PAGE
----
Amidst all the horrific images and promises of judgment and destruction in this little book, chapter 3 is filled with hope. Yes there is still some promise of judgment to come, but we get some beautiful descriptions of the telos of it all, the end or purpose for which all of the judgment is happening. As we’ve seen over and over again in the prophets, judgment and salvation are inextricably wound together as if in a very fine thread. You don’t know where one ends and the other begins, and such is this chapter. This melding of judgment and salvation finds it’s ultimate fulfillment in Christ. Could this bloody mess of a human being hanging on a Roman cross cursed of God actually be our salvation? Knowing the Old Testament, and prophets like Zephaniah, turns this into a rhetorical question.
The chapter starts with a typical recitation of the sins of “the city of oppressors, rebellious and defiled!” Her officials, prophets, and priests are completely corrupt, but the recitation ends with a declaration of the perfection of God’s character:
5 The Lord within her is righteous;
he does no wrong.
Morning by morning he dispenses his justice,
and every new day he does not fail,
yet the unrighteous know no shame.
This is truly the heart of the matter: God is perfect, and we are wretched sinners. How could Zephaniah say “every new day he does not fail” when the world is more or less a hell hole? Isn’t this why so many people want nothing to do with him? God has obviously failed, they logically conclude, if he couldn’t keep the world from being this way. But we must understand this one thing: The Bible, God’s revelation and communication to man, was not written to justify God to us, but us to God. We believe Zephaniah because God’s definition of things is the true nature of things. His is the ultimate big picture of which we are a very small part, and our time on earth a very small piece. We declare he cannot fail because he knows the beginning from the end, and this chapter gives us a glorious picture of that end.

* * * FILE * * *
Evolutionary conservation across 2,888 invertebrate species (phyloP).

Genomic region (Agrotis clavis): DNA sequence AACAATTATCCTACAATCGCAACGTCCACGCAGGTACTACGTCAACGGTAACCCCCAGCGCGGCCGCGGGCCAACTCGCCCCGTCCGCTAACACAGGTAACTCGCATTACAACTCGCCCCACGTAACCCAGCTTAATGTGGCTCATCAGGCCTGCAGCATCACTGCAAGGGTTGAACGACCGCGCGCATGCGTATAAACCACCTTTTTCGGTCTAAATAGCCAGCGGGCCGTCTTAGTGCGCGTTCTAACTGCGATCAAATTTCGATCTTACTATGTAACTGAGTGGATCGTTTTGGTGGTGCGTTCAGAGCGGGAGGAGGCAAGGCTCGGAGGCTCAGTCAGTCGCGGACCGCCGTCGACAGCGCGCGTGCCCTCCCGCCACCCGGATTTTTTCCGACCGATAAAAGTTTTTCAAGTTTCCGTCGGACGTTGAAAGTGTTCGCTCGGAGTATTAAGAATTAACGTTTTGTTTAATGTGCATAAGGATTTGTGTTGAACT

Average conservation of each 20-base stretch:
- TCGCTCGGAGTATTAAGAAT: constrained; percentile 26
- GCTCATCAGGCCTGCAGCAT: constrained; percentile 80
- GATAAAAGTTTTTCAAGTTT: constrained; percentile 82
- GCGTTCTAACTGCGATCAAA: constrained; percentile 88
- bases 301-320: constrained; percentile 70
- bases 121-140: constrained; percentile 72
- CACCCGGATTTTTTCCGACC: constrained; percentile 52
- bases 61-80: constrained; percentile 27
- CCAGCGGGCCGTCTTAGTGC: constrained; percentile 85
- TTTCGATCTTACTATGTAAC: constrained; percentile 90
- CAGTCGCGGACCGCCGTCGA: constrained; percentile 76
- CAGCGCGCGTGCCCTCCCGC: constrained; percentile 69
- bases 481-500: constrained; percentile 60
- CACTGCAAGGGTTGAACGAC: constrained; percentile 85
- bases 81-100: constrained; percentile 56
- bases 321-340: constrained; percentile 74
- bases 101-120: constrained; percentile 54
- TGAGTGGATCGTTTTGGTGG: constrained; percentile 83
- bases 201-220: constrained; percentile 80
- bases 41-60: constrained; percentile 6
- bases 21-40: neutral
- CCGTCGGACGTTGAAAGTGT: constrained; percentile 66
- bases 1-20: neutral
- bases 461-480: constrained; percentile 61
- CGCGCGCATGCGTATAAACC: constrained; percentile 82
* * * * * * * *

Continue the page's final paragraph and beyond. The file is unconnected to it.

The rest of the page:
Then we see another recitation and judgment promised to the nations, and that “The whole world will be consumed by the fire of my jealous anger.” But the very next verse is a promise of the mercy and grace and salvation to come:
9 “Then I will purify the lips of the peoples,
that all of them may call on the name of the Lord
and serve him shoulder to shoulder.
Like I said, a very fine thread. How is it that the “whole world” will be consumed, and yet he will purify them so they may all call on his name? Maybe the consuming fire is one of judgment and purification at the same time? More importantly, we notice that this salvation is completely of the Lord. We don’t and can’t purify ourselves! We also know that the “all” cannot refer to each and every person, but to all nations, which the Lord promised would be blessed through Abram’s seed, that is Christ! One more thing. All the religious striving of every human being is fruitless apart from the supernatural work of God in the soul. People spout about God (lips) all the time, but idolatry and self-justification are the only result without God’s transforming work by his Spirit. Here is what will characterize these people:
12 But I will leave within you
the meek and humble.
The remnant of Israel
will trust in the name of the Lord.
What a contrast! The haughty pride and vanity and violence of the wicked versus the meek and the humble who know and trust their Lord. This of course refers to the historical remnant of Israel and Judah, but ultimately refers to us! All the last verses of the chapter and book speak of the great and glorious future the “remnant of Israel,” and the “Daughter of Zion” and “Jerusalem.” There is an historical restoration, but what it points to is an ultimate restoration where “The Lord has taken away your punishment.” The Lord, “The King of Israel” will do this. Because here is the bottom line of all of redemptive history:
17 The Lord your God is with you,
the Mighty Warrior who saves.
He will take great delight in you;
in his love he will no longer rebuke you,
but will rejoice over you with singing.”
As hard as this is to believe sometimes (always?), it is we, his people, in whom he takes great delight! Let us rest in that. As the great 19th century theologian Charles Hodge put it perfectly, “According to the Bible the favor of God is the life of the soul.”